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The Privacy Commissioner of Canada, George Radwanski, today issued the following statement:

Ottawa, March 19, 2001 - On March 2, an article in The Globe and Mail reported that Customs officials of the Canadian Customs and Revenue Agency (CCRA) are opening mail coming into Canada and passing along information pertaining to immigration cases to Citizenship and Immigration Canada (CIC).

I immediately initiated an investigation into these allegations, including sending senior investigators from my Office to the Canada Post mail processing plants in Vancouver and Toronto to determine firsthand what is taking place. This investigation is now completed.

I have found no evidence of illegality or impropriety. The activities in question are being carried out lawfully by officials of the CCRA on behalf of Citizenship and Immigration Canada under the authority of Acts of Parliament, in good faith, and for the legitimate public policy purpose of seeking to intercept fraudulent documents. Impeding the flow of such documents is important both to maintain the integrity of Canada's immigration processes and to meet international obligations.

Nevertheless, the opening and examination of mailed correspondence without a search warrant or consent is by its nature invasive of privacy and highly disturbing. In a free and democratic society like Canada, the opening of mail by government carries extremely strong symbolic connotations, and must be carried out with the greatest possible restraint and sensitivity.

I therefore met on Friday, March 16, with Citizenship and Immigration Minister Elinor Caplan and recommended to her a modified approach that her Department, as the client in this matter, could request the Customs officials to follow.

I am pleased that Ms. Caplan has agreed to undertake, on an urgent basis, a review of my recommendations.

In view of the interest and concerns aroused by the initial allegations, I have judged it appropriate to release my findings at this earliest possible time, rather than await a final resolution. Those findings are as follows:

When international mail arrives at a Canada Post Corporation (CPC) processing plant, CPC employees sort letter mail - defined as weighing less than 30 grams - from packages. Anything over 30 grams in weight, even if it is an envelope, is considered a package. The weight is estimated by these employees; mail is not actually weighed.

If Customs officials wish to open a piece of mail weighing less than 30 grams, they send a letter to the addressee requesting consent. If consent is not received, the piece of mail is either returned to sender or destroyed, or a search warrant is obtained.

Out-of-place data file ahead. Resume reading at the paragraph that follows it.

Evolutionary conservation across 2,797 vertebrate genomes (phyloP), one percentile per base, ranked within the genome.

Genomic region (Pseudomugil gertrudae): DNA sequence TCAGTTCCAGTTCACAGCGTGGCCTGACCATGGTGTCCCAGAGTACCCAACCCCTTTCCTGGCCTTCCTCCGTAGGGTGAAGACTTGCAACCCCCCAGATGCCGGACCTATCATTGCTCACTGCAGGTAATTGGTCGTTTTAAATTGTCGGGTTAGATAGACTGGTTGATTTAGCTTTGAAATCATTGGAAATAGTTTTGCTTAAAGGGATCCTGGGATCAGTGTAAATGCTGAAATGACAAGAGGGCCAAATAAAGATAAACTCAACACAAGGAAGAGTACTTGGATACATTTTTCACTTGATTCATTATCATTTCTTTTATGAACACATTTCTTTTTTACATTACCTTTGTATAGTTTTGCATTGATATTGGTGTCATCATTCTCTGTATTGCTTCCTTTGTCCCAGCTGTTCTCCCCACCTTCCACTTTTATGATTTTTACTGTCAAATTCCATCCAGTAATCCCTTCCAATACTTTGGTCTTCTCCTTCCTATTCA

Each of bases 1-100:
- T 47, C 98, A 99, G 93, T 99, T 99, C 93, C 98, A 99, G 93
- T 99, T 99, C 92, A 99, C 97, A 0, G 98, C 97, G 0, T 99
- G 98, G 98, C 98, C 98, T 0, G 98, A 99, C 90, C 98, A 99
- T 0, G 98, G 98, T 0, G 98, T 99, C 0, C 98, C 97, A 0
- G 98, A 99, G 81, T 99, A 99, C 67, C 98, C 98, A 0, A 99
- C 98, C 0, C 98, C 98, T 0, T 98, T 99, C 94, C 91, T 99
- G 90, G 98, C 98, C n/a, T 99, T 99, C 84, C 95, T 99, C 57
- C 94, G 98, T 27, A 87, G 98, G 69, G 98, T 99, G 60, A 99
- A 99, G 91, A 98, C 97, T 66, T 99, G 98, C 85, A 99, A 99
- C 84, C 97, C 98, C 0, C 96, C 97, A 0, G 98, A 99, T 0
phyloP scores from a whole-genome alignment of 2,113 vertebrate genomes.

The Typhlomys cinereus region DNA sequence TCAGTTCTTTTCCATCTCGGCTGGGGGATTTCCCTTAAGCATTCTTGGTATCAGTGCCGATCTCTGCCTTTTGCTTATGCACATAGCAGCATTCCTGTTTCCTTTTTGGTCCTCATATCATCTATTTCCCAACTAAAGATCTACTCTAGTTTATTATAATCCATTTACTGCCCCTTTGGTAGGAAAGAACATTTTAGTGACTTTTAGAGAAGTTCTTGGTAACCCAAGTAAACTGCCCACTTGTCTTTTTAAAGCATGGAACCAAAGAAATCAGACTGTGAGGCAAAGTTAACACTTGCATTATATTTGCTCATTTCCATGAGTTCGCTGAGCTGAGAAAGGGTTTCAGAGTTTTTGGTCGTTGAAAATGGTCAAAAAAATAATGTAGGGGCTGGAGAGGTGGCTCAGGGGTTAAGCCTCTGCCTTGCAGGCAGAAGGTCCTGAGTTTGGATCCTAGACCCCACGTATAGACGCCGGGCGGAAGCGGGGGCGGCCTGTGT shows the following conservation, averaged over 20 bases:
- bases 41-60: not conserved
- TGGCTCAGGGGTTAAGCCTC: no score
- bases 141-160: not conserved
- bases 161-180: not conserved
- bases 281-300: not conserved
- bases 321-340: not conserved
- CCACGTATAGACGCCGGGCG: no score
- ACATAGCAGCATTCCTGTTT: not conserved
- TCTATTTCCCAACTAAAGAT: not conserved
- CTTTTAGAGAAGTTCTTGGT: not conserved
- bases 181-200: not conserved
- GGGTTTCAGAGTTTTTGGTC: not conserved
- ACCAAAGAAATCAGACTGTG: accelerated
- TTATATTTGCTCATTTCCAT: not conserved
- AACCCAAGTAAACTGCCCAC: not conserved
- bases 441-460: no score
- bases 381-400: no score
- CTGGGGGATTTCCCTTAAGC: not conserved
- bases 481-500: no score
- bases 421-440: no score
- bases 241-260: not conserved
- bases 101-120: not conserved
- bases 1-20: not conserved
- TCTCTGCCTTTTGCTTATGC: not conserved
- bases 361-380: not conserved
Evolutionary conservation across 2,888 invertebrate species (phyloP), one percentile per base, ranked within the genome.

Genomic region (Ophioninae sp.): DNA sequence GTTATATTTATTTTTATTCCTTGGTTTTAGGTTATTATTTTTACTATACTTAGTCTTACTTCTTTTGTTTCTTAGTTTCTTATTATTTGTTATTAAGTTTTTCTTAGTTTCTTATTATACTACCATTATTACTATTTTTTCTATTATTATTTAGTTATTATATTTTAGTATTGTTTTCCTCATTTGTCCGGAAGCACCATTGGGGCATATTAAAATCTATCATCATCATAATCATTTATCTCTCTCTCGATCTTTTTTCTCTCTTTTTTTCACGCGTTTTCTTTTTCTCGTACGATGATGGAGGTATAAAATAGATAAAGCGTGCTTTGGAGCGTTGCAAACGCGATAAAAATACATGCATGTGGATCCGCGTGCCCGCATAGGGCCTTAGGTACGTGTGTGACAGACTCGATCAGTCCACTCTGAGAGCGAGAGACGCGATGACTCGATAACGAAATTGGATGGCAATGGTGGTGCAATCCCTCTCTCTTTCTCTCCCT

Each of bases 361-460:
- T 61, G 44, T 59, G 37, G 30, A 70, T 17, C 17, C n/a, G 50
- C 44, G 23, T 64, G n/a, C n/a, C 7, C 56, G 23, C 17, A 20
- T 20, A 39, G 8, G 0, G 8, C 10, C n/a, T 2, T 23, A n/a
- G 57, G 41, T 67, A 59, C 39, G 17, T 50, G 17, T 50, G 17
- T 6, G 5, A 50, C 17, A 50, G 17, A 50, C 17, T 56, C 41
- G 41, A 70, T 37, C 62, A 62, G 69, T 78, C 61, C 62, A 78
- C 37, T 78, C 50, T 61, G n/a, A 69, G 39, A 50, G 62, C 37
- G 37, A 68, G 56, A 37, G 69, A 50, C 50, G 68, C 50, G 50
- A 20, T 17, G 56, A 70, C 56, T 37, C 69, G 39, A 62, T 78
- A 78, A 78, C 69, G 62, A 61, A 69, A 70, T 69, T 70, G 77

Mail over 30 grams - which may be either packages, or correspondence in envelopes - is sent for inspection by Customs officials at the postal processing plant.

Envelopes over 30 grams are opened if Customs officials detect a solid object - which might be a passport, a laminated card or a packet of drugs, for instance - or if they originate from a place identified by Citizenship and Immigration Canada as a likely source of fraudulent documents.

If an envelope is cleared by Customs after opening, it is resealed with tape indicating "Examined by Customs" and released back to Canada Post for mailing.

If the opening reveals documents which might be false, the envelope is detained for further inspection and/or seizure by a CIC officer. The detention is logged for tracking purposes.

When documents are seized by CIC, they are taken to the CIC office and details of the seizure are recorded on a computer tracking system.

When fraudulent documents are discovered, they are referred to the RCMP for enforcement action. When the documents are found to be authentic, CIC notifies the addressee that the mail was detained and inspected.

These activities of detention, opening, inspection and possible seizure are carried out under provisions of the Canada Post Corporation Act, the Customs Act and the Immigration Act.

Section 42(1)of the Canada Post Corporation Act states:

"All mail arriving in Canada from a place outside Canada that contains or is suspected to contain anything the importation of which is prohibited, controlled or regulated under the Customs Act or any other Act of Parliament shall be submitted to a customs officer."

Section 99(1)(b) of the Customs Act states:

"An officer may . . . at any time up to release, examine any mail that has been imported and, subject to this section, open or cause to be opened any such mail that he suspects on reasonable grounds contains any goods referred to in the Customs Tariff, or any goods the importation of which is prohibited, controlled or regulated under any other Act of Parliament..."

This section also provides an "Exception for mail":

"99(2) An officer may not open or cause to be opened any imported mail that weighs thirty grams or less unless the person to whom it is addressed consents..."